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Thread: What is double digging ?

  1. #1
    Join Date
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    What is double digging ?

    I'm fantasizing about raised beds again. I read on the internet the following and have no idea what double dug means ?

    The new growing beds can be double dug, which takes a lot of work. Double digging will improve both drainage and aeration. Other soil improvements can be the adding of organic materials, rotted manure, and topsoil. Making the soil loose and deep allows intensive planting.
    "If I keep a green bough in my heart, a singing bird will come"




  2. #2
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    It's easier to demonstrate than it is to describe. I have seen several methods, but for the most part, you dig a row, turn it over onto the previous row, then dig the next row, turn it over to the previous row.

    Then you go in the reverse direction. Dig and turn over to the next row, dig and turn over to the next row.

    If you sprinkle some peat moss and/or compost on each row before digging and turning, it will amend the soil. You can also sprinkle with bone meal and other organic nutrients while you are at it.

    The more organic matter that you add, the more raised the beds will be. All will tend to 'sink' in time as the organic matter decomposes, but just keep adding mulch to replenish and your plants will love you.

    Actually, I think it is a lot better to double dig than it is to till the soil. Just my opinion, though...
    Ann B.
    Zone 9a
    Gulf Coast


  3. #3
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    http://www.hgtv.com/hgtv/gl_soil_wat...564620,00.html

    Oh my..why does everything good take so much work. After reading your reply, I searched on the internet and was thoroughly amused at finding this link. I wonder what color the sky is in their world ? Where do you find people like they describe. Id like to load them onto a bus and have them sent to my house ! LOL!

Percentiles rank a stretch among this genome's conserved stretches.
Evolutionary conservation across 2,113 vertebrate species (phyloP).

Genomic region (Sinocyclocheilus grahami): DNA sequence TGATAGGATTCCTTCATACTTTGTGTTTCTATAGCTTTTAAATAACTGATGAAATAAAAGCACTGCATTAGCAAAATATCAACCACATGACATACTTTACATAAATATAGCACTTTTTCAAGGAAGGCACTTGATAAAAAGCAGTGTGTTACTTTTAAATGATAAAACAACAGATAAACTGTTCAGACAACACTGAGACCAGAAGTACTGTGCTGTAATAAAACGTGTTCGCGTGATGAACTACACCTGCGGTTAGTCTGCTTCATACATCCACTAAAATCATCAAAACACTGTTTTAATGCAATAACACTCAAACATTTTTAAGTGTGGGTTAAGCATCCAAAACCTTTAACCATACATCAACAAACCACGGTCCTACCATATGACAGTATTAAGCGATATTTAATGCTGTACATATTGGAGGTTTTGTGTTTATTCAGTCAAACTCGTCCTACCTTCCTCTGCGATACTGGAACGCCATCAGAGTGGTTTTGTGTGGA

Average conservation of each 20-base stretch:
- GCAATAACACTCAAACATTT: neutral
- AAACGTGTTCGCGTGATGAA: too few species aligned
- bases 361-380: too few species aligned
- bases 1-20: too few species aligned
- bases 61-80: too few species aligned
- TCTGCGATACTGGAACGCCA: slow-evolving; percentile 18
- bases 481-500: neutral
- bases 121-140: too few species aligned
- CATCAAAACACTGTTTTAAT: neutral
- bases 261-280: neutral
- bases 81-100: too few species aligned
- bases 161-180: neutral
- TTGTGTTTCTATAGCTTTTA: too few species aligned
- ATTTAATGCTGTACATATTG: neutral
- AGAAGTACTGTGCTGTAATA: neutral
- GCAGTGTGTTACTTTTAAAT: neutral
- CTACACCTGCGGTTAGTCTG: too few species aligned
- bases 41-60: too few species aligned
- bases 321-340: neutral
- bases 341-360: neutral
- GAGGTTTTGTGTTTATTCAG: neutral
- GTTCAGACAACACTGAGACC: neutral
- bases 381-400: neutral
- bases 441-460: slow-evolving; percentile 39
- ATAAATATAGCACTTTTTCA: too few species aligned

"If I keep a green bough in my heart, a singing bird will come"




  4. #4
    Join Date
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    northeast Tennessee
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    Cathy, Double digging is almost impossible here with my clay. I wish I could double dig as it does help the soil.
    Thanks for that link I have been reading on it forever. There is a lot of good info there.
    tennessee sue

  5. #5
    Join Date
    Feb 2002
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    http://www.organicgardening.com/feat...19-934,00.html

    There is no way to make this a fun day! But the rewards are worth the effort.

    On the farm this is referred to "sub-soiling", or 'breaking hard pan'.

    The tree farmers make a single deep cut about 3 feet deep and only a few inches wide, and then go back and plant in that row.
    Last edited by Tom; 03-27-2006 at 03:59 PM.
    Tom W
    Aching Back Farm

  6. #6
    Join Date
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    Western Michigan near Muskegon
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    Cathy,
    Where I haven't put raised mounds, I have double dug the soil and yes it is loads of HARD work. Good thing I have a strong back from doing all the firewood. LOL! There is no subsitute for proper soil prep for what you want to grow there. It pays in the long run. IMHO!
    Happy Growing,
    Vicki in West. Mich.

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